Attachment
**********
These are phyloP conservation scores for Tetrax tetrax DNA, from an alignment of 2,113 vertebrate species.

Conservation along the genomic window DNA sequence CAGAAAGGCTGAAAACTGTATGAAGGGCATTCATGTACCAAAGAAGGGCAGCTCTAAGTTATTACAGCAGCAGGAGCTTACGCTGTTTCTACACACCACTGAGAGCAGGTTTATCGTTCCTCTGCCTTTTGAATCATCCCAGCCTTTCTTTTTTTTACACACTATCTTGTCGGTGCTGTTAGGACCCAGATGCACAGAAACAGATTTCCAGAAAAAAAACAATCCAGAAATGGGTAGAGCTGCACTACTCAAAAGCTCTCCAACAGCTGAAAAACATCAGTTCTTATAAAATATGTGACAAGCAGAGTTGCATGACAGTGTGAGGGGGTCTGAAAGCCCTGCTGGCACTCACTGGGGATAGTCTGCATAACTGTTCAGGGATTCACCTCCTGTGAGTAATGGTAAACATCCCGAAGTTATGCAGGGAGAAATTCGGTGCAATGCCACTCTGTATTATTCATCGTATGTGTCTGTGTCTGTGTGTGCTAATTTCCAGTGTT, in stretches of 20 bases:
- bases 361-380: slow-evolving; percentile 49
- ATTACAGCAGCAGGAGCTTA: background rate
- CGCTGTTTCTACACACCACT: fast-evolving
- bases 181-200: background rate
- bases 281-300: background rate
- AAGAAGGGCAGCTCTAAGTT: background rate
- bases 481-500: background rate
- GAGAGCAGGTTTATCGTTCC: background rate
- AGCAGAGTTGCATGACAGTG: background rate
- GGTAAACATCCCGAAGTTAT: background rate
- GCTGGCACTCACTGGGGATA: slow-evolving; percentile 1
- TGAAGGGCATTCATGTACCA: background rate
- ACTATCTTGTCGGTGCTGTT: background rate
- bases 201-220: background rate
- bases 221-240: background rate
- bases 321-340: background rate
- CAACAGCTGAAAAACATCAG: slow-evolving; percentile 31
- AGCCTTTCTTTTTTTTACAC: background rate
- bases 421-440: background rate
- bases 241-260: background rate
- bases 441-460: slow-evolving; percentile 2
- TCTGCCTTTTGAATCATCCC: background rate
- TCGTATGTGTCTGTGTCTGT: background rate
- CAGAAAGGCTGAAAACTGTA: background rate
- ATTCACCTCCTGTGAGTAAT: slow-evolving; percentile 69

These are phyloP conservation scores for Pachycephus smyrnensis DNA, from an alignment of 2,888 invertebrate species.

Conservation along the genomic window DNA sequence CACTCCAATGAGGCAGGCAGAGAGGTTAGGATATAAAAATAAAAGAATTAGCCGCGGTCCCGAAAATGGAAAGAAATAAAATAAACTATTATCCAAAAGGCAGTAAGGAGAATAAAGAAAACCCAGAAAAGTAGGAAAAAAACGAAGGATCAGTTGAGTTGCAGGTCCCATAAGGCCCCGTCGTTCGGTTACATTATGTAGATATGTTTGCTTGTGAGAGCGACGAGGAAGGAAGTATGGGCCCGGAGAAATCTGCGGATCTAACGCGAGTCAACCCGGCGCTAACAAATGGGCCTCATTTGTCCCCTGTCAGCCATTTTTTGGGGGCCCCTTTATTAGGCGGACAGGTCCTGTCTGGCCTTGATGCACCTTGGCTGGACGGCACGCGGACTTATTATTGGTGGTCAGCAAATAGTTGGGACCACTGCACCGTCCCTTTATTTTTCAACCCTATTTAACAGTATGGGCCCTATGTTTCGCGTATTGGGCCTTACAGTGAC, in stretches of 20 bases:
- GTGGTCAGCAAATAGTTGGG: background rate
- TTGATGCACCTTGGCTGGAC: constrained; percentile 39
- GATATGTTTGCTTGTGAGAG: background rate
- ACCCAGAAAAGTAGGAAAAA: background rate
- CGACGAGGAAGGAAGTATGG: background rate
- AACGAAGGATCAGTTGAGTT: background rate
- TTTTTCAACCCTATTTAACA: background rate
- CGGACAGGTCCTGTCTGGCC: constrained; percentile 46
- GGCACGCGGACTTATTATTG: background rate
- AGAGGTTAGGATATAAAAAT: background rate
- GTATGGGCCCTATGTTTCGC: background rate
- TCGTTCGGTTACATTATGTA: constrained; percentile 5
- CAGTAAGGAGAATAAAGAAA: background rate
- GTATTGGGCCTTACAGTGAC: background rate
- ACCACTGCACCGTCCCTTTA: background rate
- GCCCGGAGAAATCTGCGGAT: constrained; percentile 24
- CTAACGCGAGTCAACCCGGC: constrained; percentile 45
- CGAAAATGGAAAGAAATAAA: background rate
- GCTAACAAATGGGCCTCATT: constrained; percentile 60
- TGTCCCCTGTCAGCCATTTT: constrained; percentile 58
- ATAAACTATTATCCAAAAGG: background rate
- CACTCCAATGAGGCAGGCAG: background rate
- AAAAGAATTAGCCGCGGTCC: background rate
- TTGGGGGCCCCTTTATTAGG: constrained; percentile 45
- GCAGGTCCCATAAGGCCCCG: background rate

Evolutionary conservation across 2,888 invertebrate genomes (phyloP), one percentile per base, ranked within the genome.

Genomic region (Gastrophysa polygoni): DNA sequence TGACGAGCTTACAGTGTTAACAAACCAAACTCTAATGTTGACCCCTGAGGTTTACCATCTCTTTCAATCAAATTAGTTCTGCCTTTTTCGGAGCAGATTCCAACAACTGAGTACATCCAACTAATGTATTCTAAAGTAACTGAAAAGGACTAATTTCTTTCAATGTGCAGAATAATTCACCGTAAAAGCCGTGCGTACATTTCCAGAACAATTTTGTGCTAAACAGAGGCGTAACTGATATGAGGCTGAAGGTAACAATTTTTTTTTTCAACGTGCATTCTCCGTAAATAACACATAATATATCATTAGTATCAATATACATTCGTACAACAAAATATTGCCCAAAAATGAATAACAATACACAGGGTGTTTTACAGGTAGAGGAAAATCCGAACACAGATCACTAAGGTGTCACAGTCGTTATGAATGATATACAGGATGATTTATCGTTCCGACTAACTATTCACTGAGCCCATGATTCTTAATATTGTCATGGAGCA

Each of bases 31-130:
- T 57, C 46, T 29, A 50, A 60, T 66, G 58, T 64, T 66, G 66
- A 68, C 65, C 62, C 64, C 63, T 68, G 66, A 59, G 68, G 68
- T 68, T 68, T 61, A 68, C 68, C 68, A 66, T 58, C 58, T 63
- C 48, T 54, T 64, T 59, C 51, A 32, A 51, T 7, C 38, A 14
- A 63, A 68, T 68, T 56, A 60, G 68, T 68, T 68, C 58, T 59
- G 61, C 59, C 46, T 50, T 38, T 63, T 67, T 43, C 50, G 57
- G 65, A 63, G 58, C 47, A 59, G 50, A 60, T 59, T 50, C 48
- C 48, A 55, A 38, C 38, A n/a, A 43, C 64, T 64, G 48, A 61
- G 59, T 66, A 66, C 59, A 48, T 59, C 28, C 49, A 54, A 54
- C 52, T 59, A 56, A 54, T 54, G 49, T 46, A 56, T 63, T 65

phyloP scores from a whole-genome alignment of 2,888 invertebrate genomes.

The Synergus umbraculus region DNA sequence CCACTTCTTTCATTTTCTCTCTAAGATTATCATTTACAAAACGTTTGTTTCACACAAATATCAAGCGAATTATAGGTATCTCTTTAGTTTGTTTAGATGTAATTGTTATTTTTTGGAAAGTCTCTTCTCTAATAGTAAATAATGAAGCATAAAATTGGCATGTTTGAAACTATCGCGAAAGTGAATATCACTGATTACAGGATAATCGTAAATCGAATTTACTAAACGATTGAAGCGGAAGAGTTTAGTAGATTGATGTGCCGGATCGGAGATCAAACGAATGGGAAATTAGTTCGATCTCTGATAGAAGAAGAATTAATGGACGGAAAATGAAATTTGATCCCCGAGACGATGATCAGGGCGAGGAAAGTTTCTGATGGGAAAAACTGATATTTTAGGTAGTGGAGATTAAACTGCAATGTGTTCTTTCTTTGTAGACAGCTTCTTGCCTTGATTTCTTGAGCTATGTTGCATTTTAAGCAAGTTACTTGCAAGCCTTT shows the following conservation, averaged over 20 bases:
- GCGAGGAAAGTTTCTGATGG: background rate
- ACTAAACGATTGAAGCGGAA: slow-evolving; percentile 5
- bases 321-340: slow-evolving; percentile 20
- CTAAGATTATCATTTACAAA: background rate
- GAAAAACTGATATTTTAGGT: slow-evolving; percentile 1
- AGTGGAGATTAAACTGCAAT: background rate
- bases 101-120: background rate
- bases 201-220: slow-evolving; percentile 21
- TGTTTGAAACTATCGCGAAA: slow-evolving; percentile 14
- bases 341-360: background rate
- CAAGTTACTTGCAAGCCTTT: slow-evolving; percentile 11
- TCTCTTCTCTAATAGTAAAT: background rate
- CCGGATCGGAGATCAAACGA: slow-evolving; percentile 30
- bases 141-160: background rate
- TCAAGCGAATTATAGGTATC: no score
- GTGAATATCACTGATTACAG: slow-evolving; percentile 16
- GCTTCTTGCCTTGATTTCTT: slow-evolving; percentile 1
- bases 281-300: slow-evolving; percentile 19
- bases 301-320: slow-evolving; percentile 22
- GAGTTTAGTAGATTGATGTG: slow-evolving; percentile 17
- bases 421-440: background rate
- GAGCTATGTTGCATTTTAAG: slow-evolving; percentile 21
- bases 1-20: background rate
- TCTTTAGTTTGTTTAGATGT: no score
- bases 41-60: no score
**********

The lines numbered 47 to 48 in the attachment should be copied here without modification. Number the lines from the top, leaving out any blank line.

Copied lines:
- CGAAAATGGAAAGAAATAAA: background rate
- GCTAACAAATGGGCCTCATT: constrained; percentile 60